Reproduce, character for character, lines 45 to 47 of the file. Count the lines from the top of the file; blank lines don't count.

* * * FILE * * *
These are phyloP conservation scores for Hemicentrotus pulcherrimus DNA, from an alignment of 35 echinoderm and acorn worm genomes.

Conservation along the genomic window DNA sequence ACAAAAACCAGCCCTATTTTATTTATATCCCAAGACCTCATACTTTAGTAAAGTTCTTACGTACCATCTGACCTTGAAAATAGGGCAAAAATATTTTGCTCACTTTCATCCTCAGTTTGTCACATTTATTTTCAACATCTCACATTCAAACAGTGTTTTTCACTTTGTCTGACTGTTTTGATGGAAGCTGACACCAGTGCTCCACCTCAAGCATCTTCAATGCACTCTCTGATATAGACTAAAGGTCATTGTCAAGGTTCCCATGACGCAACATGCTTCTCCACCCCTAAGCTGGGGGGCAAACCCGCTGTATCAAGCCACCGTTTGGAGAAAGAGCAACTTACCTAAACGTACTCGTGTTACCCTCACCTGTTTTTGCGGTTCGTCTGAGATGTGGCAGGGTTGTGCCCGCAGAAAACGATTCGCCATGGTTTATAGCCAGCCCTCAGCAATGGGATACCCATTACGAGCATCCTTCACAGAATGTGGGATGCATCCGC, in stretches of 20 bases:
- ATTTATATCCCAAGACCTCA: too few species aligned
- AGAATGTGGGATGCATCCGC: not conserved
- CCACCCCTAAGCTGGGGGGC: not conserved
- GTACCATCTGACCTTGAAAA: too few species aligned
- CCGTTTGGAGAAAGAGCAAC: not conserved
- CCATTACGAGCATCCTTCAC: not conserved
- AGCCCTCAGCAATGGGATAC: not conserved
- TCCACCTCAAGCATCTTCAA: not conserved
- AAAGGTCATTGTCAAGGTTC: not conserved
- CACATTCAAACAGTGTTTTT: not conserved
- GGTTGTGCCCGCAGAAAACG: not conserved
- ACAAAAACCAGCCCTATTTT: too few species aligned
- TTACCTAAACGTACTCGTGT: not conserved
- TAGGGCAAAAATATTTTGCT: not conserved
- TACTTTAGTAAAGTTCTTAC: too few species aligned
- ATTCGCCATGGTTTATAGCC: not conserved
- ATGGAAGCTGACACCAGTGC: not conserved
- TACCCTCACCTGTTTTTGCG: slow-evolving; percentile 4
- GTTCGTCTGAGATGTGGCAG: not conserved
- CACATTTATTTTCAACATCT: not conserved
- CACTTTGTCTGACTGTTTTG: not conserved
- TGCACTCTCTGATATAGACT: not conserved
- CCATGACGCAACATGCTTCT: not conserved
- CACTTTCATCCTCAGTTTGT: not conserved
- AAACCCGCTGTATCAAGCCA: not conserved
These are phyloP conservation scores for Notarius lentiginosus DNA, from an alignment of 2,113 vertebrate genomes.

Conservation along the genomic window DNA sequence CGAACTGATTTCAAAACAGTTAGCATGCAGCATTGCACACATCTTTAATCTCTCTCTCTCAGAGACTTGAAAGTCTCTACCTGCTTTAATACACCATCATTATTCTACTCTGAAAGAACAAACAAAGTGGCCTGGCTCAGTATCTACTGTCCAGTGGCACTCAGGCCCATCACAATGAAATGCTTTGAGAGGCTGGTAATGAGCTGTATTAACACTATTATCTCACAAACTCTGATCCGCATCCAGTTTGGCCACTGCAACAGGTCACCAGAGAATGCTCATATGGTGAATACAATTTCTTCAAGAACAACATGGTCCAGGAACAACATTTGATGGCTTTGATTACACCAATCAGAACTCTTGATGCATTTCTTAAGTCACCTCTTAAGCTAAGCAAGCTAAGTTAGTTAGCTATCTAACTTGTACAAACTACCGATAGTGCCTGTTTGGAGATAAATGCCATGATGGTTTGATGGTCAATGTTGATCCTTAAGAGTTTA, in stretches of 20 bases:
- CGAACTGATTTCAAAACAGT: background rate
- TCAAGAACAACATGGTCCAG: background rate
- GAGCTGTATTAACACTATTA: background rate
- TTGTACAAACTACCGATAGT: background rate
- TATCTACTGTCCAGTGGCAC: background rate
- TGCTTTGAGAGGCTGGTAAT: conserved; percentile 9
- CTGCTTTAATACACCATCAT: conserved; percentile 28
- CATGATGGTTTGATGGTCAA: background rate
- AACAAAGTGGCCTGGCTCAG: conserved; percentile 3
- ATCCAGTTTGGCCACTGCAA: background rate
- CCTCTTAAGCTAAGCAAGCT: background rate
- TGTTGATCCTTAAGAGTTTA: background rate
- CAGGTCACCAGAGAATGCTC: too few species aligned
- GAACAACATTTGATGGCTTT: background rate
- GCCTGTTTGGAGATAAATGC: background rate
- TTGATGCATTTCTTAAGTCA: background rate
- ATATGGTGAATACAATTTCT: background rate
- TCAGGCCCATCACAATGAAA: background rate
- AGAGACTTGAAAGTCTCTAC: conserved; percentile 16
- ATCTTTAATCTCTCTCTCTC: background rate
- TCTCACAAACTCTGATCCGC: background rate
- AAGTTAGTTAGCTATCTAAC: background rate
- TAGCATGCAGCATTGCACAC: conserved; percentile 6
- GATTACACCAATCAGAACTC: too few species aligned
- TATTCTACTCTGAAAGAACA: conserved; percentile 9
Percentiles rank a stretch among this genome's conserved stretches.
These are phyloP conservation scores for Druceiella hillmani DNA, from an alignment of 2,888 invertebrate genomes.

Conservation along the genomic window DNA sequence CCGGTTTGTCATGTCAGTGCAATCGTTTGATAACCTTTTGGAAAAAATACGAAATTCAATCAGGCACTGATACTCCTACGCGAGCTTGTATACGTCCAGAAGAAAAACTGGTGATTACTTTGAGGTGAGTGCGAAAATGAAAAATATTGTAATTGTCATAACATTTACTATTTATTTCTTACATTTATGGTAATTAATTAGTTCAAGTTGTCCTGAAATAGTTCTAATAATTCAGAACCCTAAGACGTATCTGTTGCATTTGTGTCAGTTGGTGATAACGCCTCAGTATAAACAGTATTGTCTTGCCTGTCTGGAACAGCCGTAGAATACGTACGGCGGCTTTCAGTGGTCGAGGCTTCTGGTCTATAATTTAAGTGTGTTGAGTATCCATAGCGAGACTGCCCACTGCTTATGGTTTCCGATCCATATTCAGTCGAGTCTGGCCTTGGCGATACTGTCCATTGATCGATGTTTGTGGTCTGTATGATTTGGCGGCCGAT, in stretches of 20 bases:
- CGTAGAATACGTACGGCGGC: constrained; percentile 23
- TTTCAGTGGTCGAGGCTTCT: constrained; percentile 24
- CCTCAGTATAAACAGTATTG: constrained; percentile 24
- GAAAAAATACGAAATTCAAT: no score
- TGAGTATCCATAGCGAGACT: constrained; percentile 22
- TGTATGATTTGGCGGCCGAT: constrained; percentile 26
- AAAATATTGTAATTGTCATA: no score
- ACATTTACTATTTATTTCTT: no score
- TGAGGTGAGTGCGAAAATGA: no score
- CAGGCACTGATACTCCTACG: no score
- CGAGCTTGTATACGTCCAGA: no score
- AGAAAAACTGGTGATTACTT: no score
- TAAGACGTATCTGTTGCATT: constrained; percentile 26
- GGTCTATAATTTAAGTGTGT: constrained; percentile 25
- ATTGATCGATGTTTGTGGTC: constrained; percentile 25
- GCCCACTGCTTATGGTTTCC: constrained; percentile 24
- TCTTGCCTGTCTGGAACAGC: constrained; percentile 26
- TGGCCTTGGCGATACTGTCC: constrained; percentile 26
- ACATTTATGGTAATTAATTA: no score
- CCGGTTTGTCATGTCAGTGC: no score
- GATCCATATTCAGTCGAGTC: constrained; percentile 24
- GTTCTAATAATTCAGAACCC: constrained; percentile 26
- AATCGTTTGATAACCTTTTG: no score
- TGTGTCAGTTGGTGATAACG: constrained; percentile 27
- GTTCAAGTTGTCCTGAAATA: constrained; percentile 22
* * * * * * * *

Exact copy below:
- TTGATGCATTTCTTAAGTCA: background rate
- ATATGGTGAATACAATTTCT: background rate
- TCAGGCCCATCACAATGAAA: background rate